At the direction of President Obama, the U.S. Department of Labor (DOL) issued a proposed rule on June 30, that would change federal overtime exemptions for administrative, executive, professional, and computer professional employees—the so-called "white collar" worker classifications that have long been exempt from being paid time-and-one-half for working hours over 40 per week.
The U.S. Department of Labor (DOL) regulatory agenda was released on May 21 and lists the priorities of the administration and the rulemakings they expect to release this year. The most recent agenda focuses on overtime requirements, the persuader rule and more.
As part of a coalition, ABC submitted comments June 15 to the U.S. Department of Labor (DOL) and U.S. Department of Education (DOE) on proposed rules for the implementation of the Workforce Innovation and Opportunity Act (WIOA). ABC and the coalition offered its input in a number of areas where the public workforce system under WIOA can be better aligned with the needs of employers.
The Federal Acquisition Regulatory (FAR) Council released a proposed rule and the U.S. Department of Labor (DOL) issued proposed guidance May 27, as directed by President Obama’s July 31, 2014, sweeping “blacklisting” Executive Order 13673 targeting the federal contracting community.
ABC submitted comments on Jan. 5 to the Department of Labor’s (DOL) Office of Federal Contract Compliance Programs (OFCCP) expressing their strong opposition to the proposed rule that would require government contractors to report summary data on employee compensation to the DOL. ABC urges the OFCCP to withdraw their proposal.
The Coalition for a Democratic Workplace (CDW) filed a lawsuit Jan. 5 seeking to overturn the National Labor Relations Board’s (NLRB) controversial ambush election rule. The changes are scheduled to take effect April 14 unless a court or Congress blocks enforcement of the new rule. The suit was filed in the D.C. Federal District Court and follows CDW’s successful 2012 lawsuit that overturned the NLRB’s previous ambush election rule.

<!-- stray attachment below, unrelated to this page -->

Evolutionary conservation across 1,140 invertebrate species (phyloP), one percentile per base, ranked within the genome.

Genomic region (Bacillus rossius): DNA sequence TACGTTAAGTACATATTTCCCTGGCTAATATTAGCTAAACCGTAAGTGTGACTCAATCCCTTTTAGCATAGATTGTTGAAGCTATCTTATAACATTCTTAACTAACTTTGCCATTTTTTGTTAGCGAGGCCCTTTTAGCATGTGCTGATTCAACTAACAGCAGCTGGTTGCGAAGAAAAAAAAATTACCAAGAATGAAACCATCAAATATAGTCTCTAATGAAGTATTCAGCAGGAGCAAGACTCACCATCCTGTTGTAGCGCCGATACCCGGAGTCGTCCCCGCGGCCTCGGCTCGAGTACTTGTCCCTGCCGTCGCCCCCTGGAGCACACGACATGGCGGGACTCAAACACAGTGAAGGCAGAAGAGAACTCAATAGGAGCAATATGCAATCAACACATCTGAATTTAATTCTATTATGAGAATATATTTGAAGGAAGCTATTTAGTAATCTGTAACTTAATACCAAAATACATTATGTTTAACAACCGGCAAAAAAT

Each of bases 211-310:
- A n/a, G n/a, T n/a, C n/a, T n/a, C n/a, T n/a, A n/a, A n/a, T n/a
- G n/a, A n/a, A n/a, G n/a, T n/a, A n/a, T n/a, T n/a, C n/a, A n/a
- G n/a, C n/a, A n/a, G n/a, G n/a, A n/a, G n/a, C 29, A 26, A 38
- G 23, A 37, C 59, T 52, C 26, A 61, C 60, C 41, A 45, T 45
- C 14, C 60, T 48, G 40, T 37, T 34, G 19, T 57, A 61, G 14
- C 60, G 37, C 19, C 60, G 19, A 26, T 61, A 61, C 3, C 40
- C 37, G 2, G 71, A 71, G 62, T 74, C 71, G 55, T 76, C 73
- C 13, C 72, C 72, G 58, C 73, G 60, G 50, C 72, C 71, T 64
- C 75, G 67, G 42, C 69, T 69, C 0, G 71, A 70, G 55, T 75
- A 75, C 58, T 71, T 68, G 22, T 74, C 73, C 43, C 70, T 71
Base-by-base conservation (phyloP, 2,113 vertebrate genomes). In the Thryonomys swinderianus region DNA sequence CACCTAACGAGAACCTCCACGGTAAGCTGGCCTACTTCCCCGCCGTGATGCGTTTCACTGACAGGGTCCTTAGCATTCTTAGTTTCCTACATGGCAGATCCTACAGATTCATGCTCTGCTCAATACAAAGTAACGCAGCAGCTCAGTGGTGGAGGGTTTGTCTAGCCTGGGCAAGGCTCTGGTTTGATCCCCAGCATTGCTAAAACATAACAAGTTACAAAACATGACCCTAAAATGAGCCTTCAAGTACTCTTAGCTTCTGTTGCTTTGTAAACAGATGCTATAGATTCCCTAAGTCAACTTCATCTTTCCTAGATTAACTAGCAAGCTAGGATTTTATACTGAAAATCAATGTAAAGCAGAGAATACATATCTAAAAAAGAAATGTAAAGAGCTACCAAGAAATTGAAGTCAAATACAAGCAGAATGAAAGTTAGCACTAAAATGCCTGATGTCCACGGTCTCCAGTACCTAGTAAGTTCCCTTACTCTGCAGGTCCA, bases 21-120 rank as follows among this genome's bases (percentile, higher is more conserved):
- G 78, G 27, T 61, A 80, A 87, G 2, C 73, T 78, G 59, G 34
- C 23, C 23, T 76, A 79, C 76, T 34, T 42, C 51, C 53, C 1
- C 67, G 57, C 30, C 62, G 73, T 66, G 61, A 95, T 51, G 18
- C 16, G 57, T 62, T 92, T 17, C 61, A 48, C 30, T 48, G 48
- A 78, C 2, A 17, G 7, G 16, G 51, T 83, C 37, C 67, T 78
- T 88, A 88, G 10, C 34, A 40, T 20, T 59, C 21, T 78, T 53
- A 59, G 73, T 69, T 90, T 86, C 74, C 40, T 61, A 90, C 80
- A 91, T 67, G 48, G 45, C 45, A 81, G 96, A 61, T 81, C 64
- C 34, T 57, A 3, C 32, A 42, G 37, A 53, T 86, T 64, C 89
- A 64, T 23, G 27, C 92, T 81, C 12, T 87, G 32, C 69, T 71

The DOL’s Office of Federal Contract Compliance Programs (OFCCP) issued a final rule Dec. 9 implementing Executive Order 11246, which prohibits federal contractors from discriminating against lesbian, gay, bisexual, and transgender (LGBT) employees and prohibits discrimination based on gender identity in federal employment.
In addition to the OSHA and federal contracting regulations, the latest regulatory agenda, released Nov. 21, outlines the Department of Labor’s (DOL) plan to move forward with the controversial persuader rule and overtime requirements among other important rules affecting the construction industry.
Federal Contractors should be on the lookout for a number of items listed in the latest regulatory agenda, released Nov. 21, which lists the priorities of the administration and the rulemakings they expect to release this year.
ABC and 19 other business trade groups, sent a letter on Nov. 6 requesting that President Obama withdraw the “Fair Pay and Safe Workplaces” Executive Order (E.O.). The letter, sent to U.S. Department of Labor (DOL) Secretary Thomas Perez and Assistant to the President and Director of the Domestic Policy Council Cecilia Muñoz, outlines ABC’s concerns that the E.O. dramatically changes the enforcement mechanisms carefully put in place by Congress and needlessly adds uncertainty, subjectivity and onerous and costly new data collection and reporting requirements for federal contractors.
ABC strongly opposed a new executive order (EO) that will harm federal contractors, taxpayers and government procurement officials at an Oct. 13, 2014, White House listening session with major employer association representatives, businesses and Obama administration officials.
On Oct. 7, the U.S. Department of Labor (DOL) Wage and Hour Division issued a final rule to implement Executive Order 13658, which would establish an hourly minimum wage of $10.10 for workers performing on covered federal construction and service contracts.
On September 25 the U.S. Department of Labor’s Veterans' Employment and Training Service issued a final rule that changed the reporting requirements for federal contractors and subcontractors who hire and employ veterans under provisions of the Vietnam Era Veterans' Readjustment Assistance Act of 1974.
The Obama administration has recently issued several heavy-handed executive actions that affect the federal contracting community, particularly the construction industry. These actions cover everything from potential blacklisting to super-minimum wage to overtime.